His reign was to be the culminating point of the Merovingian dynasty. Under Dagobert I, the Franks attained a position of great power and prominence among the European nations. However, despite his name and title being famed from the river Weser to Bohemia and across to the Pyranees, at home his authority was ill-respected. He discovered that he was the king in name only. His predecessors had virtually assigned their direct oversight of their kingdoms to their vassal Counts and Lords - to such a degree that these now almost overruled their own royal masters! The rights of the Counts were irrevocable and hereditary and they exercised them to the full over their respective territories, appointing judges and tribunals as they wished, without consulting the king.
Dagobert decided to set matters straight. In 621, he divided his kingdom into several provinces and bestowed their government to his most trusted knights. Among these was one Lyderic, the son of Saluart, Prince of Dijon. Apart from his excellent virtues and qualities, Lyderic was also Dagobert’s brother-in-law, being married to his sister, Princess Richilda. Lyderic’s mother was also Emingarde, the daughter of Girard, the Signour de Roussilon, a princess herself of the royal blood, of whose descendants one would eventually become wife to the Emperor of all France! In addition to all this, for having killed the tyrant Phinart, King Dagobert I also invested Lyderic with the government and fiefdom of all Flanders, gave him the name of “Le Buc”, the title of Grand Forester and a coat of arms to match. In this manner the long dynasty of powerful Grand Counts of Flanders came into being.
There were, of course, still another eleven Kings of Francia to follow Dagobert I in what were now to become nominal royal “figurehead” roles. However, Dagobert had at least created a single line of loyal Counts as the executive governors over the royal territories instead of all the melange of various and sundry “Jacks-in-Office” who had gone before.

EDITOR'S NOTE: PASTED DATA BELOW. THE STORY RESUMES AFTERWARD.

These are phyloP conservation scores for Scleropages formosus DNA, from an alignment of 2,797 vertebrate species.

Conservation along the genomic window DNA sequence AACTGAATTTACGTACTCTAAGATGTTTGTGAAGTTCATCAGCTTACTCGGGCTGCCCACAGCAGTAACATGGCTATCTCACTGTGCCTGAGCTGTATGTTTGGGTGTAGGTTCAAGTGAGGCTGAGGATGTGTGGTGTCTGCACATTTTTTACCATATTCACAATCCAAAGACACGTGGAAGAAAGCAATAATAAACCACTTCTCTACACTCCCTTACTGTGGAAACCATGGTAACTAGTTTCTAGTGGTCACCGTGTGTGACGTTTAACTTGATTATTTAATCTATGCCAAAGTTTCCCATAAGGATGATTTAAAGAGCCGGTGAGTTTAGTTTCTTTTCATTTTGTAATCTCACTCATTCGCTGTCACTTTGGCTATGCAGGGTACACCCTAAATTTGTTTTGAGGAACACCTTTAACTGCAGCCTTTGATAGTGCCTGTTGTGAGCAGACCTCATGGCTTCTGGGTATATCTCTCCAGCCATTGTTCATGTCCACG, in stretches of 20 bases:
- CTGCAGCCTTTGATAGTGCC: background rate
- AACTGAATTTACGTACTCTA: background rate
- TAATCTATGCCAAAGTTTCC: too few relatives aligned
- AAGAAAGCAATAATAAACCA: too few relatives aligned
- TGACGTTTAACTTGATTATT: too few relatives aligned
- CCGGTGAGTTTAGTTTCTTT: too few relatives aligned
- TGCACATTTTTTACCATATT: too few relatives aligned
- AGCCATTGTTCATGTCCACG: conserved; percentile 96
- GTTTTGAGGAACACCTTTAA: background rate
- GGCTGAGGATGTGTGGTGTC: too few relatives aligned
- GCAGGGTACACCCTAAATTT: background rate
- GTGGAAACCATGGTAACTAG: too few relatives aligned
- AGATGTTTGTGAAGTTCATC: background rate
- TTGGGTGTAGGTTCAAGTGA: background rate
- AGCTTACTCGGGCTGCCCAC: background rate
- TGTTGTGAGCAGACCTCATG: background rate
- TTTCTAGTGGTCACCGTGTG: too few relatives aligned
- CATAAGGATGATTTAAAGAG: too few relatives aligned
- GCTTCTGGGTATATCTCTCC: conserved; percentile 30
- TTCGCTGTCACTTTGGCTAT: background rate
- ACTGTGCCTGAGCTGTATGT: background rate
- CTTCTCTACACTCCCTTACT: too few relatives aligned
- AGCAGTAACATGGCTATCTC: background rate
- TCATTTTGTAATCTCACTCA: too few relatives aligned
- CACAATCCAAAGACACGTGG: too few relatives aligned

Although it is to these powerful semi-regal Counts that the interest of modern Forsters and Foresters is now directed - starting with Lyderic Le Buc - I will at least mention the remaining kings, (even though they were to become such in name only from hereon), as a matter of common courtesy! They are as shown below).
Clovis II. 637 – 655. Clothaire III. 655 - 668. Childeric II. 668 – 674.
Dagobert II. 674 - 678. Theuderic III. 678 - 691. Clovis III. 691 – 695.
Childbert II. 695 – 711. Dagobert III. 711–716. Chilperic. 716 –721.
Theuderic. 721 – 737. Childeric III. 737 – 751
From this point on the dynastic line changes from the Thuringian to the Carolingian dynasty with which we are not concerned in this genealogical exercise!
(See the following website for further data: http://britannia.com/history/resource/france.hlml
The legend of "Lydéric and Phinaert" puts the foundation of the city of "L'Isle" at 640. Although the first mention of the town appears in archives from the year 1066, some archeological digs seem to show the area as inhabited by as early as 2000 BC, most notably in the modern-day quartiers of Fives, Wazemmes, and Old Lille.
The name Lille comes from insula or l'Isla, since the area was at one time marshy. This name was used for the Counts of Flanders' castle, built on dry land in the middle of the marsh. The Count of Flanders controlled a number of old Roman cities (Boulogne, Arras, Cambrai) as well as some founded by the Carolingians (Valenciennes, Saint-Omer, Ghent, Bruges). The County of Flanders thus extended to the left bank of the Scheldt, one of the richest and most properous regions of Europe. The original inhabitants of this region were the Gauls, such as the Menapians, the Morins, the Atrebates, and the Nervians, who were followed by Germanic peoples, the Saxons and the Frisians, and the Franks later. From 830 until around 910, the Vikings invaded Flanders. After the destruction caused by Norman and Magyar invasion, the eastern part of the region fell under the eyes of the area's princes.
Lydéric, 1st Forrester of Harlebec (Fictional)'s Timeline
Flanders, Nord, France
Flanders, Normandy, France
Flanders, Normandy, France